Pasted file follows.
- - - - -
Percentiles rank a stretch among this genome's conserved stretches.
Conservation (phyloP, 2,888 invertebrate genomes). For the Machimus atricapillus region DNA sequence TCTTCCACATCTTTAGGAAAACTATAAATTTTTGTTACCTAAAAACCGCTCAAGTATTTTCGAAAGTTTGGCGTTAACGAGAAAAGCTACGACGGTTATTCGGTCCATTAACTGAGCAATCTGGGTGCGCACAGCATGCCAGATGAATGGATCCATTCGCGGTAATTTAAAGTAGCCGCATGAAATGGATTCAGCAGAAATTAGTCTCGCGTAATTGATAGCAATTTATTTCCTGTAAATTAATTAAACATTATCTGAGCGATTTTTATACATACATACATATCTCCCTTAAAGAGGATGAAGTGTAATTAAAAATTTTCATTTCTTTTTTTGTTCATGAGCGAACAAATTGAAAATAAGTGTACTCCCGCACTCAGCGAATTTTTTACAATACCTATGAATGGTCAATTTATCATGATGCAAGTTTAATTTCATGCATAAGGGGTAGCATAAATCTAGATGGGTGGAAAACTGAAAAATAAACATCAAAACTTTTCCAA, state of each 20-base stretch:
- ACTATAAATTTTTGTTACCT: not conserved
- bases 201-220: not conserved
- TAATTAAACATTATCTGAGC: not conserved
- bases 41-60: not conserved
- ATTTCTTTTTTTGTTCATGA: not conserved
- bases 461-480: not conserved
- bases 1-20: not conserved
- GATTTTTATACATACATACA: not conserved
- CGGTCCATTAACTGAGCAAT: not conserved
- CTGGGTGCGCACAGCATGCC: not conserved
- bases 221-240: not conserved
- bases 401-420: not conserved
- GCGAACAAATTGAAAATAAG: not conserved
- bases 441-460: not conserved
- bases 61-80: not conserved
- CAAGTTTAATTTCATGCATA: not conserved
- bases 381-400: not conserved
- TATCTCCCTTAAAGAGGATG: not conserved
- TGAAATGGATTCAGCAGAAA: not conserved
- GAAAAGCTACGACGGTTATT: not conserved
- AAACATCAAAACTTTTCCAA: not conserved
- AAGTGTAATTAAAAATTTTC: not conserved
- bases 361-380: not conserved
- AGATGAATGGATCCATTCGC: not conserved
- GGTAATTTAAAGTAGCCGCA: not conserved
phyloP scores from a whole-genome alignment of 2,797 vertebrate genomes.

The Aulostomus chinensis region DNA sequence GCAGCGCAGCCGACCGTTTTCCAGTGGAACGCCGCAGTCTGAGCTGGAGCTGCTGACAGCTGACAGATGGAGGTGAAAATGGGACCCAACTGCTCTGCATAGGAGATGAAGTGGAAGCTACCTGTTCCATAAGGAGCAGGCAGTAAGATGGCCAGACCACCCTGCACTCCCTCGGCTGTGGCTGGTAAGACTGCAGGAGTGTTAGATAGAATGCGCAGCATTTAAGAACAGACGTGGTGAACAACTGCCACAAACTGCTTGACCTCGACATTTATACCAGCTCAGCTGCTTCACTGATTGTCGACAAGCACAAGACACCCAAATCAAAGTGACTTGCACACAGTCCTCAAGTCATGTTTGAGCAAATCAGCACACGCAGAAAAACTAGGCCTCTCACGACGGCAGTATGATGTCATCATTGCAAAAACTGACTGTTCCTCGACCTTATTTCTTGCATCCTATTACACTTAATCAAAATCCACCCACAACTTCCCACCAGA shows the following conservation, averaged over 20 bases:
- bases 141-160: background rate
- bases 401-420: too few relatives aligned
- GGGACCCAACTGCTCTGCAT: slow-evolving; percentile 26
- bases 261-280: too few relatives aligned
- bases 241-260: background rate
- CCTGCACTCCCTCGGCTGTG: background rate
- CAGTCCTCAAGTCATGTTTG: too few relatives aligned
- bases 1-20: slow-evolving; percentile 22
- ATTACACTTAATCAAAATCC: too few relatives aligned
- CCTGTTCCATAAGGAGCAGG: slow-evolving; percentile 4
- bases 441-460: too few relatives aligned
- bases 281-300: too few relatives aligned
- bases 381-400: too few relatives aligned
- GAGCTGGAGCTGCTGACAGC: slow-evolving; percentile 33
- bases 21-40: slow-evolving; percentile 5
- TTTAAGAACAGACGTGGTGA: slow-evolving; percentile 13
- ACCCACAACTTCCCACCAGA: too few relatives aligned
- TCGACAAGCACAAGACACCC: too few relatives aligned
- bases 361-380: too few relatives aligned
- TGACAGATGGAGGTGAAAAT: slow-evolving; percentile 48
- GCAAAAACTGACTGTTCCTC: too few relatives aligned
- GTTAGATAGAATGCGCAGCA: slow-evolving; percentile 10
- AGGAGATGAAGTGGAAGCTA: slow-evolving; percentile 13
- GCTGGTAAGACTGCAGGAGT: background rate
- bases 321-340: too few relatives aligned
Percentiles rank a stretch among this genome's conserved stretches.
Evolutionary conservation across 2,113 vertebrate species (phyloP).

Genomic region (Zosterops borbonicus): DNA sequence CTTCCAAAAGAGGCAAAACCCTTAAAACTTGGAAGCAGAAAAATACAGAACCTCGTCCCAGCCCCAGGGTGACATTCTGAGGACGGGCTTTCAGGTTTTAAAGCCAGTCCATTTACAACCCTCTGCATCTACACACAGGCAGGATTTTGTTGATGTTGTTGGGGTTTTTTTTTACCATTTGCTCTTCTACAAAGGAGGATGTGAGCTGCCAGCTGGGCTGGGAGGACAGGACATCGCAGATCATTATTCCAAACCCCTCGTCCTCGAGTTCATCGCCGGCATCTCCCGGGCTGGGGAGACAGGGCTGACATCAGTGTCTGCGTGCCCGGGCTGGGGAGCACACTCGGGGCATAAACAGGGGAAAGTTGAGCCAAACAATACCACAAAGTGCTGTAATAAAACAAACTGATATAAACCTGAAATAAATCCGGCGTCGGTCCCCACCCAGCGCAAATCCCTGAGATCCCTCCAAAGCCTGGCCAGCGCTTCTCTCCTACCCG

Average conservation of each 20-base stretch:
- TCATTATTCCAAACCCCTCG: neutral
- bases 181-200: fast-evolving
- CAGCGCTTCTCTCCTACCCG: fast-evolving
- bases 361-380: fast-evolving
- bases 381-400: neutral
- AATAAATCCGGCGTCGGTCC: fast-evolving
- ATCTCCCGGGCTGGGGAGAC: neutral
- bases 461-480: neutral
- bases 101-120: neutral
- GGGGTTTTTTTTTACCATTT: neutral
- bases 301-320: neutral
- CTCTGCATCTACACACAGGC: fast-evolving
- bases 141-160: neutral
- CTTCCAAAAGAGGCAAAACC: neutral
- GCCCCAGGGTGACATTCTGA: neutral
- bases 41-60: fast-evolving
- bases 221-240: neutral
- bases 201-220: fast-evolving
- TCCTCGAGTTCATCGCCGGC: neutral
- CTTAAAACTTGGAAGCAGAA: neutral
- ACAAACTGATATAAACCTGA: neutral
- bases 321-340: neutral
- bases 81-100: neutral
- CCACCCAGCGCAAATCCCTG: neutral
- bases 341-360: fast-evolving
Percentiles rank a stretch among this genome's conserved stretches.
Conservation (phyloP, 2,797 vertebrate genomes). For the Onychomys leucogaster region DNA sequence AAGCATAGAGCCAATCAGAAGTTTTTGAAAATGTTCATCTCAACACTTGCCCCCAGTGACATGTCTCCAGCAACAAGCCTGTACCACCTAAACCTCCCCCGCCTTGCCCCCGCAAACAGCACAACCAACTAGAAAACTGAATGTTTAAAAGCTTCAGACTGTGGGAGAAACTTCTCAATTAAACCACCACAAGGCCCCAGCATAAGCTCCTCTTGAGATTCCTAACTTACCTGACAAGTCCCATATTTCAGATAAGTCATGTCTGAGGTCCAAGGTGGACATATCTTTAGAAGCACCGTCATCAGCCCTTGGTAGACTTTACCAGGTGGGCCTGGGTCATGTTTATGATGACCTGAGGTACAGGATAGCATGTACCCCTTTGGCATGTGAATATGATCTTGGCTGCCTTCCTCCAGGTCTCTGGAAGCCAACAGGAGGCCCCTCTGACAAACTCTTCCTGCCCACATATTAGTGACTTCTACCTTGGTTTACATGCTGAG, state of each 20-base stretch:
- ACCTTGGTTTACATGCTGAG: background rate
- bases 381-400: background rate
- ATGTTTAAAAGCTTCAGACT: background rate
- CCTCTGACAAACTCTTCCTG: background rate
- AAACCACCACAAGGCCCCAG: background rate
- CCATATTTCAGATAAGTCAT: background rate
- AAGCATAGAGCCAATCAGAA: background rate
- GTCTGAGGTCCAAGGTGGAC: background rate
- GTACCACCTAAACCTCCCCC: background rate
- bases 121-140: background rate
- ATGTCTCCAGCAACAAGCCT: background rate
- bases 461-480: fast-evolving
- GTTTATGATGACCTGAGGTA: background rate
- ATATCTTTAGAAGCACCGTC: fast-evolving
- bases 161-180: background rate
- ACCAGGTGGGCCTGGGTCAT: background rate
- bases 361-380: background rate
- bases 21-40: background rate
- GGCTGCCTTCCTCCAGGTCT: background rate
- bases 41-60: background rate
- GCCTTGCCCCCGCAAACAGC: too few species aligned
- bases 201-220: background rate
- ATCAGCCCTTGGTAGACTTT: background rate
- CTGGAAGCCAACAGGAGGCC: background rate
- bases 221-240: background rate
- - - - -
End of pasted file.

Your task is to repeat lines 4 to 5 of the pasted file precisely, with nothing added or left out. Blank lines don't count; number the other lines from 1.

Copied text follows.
- bases 201-220: not conserved
- TAATTAAACATTATCTGAGC: not conserved